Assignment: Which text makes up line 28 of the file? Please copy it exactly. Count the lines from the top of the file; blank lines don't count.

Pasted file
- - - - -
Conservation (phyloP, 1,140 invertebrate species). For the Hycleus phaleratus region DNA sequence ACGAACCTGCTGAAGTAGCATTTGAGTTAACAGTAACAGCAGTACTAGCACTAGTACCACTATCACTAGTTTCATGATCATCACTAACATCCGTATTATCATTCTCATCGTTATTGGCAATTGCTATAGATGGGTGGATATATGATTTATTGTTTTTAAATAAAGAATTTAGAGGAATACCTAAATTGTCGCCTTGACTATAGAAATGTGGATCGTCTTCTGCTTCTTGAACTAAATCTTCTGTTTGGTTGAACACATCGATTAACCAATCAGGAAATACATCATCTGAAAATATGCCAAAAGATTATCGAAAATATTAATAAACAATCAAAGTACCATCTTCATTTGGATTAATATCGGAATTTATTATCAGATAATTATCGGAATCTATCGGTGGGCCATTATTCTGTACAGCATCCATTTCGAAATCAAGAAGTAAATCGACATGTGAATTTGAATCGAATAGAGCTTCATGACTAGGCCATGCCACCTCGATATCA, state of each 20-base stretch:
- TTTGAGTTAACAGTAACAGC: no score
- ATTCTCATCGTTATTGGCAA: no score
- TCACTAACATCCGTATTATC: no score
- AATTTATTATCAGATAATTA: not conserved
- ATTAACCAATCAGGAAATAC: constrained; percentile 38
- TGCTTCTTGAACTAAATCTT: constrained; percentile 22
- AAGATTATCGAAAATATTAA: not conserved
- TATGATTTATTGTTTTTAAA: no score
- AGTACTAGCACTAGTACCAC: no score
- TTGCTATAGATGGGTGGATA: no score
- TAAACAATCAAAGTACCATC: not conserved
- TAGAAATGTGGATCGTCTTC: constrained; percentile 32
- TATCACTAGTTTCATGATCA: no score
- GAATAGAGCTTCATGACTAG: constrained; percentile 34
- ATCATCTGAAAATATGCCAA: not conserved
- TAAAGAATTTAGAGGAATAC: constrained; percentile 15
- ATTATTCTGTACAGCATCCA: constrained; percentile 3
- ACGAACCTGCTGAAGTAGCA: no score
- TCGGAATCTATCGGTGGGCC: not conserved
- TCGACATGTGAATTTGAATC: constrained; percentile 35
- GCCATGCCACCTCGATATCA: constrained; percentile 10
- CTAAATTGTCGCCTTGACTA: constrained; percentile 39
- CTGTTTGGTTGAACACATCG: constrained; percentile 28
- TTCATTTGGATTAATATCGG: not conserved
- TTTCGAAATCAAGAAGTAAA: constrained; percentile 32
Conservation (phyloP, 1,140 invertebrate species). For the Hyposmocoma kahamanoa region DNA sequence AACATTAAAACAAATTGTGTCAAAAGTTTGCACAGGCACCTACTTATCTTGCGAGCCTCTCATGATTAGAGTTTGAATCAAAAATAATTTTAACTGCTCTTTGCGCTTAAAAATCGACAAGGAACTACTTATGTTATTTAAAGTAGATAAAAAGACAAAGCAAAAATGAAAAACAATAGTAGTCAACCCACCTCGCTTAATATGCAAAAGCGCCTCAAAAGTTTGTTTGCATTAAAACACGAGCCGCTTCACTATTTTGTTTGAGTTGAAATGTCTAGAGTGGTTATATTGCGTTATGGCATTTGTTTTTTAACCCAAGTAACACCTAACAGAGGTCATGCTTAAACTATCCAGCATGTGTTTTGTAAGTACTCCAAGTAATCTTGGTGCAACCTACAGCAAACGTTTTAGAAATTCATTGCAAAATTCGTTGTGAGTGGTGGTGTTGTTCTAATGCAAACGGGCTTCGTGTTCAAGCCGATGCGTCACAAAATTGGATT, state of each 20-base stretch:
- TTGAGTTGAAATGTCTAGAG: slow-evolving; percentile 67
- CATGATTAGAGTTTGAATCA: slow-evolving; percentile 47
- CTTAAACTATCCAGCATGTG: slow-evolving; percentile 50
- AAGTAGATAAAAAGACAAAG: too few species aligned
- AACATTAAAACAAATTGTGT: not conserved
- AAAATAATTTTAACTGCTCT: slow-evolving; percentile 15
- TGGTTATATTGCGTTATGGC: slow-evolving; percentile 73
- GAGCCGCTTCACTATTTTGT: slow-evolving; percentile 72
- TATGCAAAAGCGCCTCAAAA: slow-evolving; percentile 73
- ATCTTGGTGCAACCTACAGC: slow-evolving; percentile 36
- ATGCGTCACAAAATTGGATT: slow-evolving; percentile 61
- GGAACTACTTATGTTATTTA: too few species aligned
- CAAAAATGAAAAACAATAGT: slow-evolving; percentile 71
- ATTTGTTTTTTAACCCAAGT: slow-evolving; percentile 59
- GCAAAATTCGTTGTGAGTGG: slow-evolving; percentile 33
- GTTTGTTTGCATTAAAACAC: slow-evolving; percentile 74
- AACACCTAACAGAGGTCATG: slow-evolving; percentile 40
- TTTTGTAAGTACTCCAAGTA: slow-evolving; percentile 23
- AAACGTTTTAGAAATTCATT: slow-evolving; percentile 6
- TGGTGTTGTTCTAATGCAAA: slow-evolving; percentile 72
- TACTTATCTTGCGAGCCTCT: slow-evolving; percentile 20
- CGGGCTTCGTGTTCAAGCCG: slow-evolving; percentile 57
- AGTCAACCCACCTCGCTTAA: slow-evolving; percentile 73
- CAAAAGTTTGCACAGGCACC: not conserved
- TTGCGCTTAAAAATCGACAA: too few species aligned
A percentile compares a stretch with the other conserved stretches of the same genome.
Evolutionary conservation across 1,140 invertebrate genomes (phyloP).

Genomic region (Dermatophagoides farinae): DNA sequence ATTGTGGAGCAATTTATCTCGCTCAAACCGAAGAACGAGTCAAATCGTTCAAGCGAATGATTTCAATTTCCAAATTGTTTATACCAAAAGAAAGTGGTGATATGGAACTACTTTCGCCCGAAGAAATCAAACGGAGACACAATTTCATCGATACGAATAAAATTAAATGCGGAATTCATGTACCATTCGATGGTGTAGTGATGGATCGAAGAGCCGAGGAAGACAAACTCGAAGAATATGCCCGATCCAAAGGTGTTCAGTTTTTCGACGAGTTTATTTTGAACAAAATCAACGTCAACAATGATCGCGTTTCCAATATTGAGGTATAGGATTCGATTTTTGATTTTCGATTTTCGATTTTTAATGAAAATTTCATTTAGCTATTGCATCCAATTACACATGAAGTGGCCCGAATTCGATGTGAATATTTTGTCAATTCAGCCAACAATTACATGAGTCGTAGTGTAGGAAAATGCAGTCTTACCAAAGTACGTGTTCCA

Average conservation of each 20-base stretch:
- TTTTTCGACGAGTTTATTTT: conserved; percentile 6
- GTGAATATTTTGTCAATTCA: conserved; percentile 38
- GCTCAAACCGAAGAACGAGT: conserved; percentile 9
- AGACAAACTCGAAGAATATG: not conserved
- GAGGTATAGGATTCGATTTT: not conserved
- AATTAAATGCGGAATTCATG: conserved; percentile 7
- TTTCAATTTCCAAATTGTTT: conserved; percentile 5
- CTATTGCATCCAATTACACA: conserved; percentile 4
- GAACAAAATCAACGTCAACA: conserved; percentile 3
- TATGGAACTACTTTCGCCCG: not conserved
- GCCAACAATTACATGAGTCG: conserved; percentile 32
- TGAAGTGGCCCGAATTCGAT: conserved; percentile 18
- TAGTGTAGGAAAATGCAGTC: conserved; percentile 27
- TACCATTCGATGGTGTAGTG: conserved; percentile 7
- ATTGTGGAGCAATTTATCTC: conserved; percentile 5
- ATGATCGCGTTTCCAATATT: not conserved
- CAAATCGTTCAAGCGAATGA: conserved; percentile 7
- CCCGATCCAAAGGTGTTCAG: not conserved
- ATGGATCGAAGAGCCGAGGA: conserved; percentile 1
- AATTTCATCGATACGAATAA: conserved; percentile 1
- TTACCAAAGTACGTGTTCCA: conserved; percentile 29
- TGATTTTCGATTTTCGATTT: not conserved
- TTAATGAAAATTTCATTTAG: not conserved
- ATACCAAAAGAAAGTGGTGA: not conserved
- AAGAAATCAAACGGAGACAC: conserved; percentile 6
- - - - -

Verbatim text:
- TTGAGTTGAAATGTCTAGAG: slow-evolving; percentile 67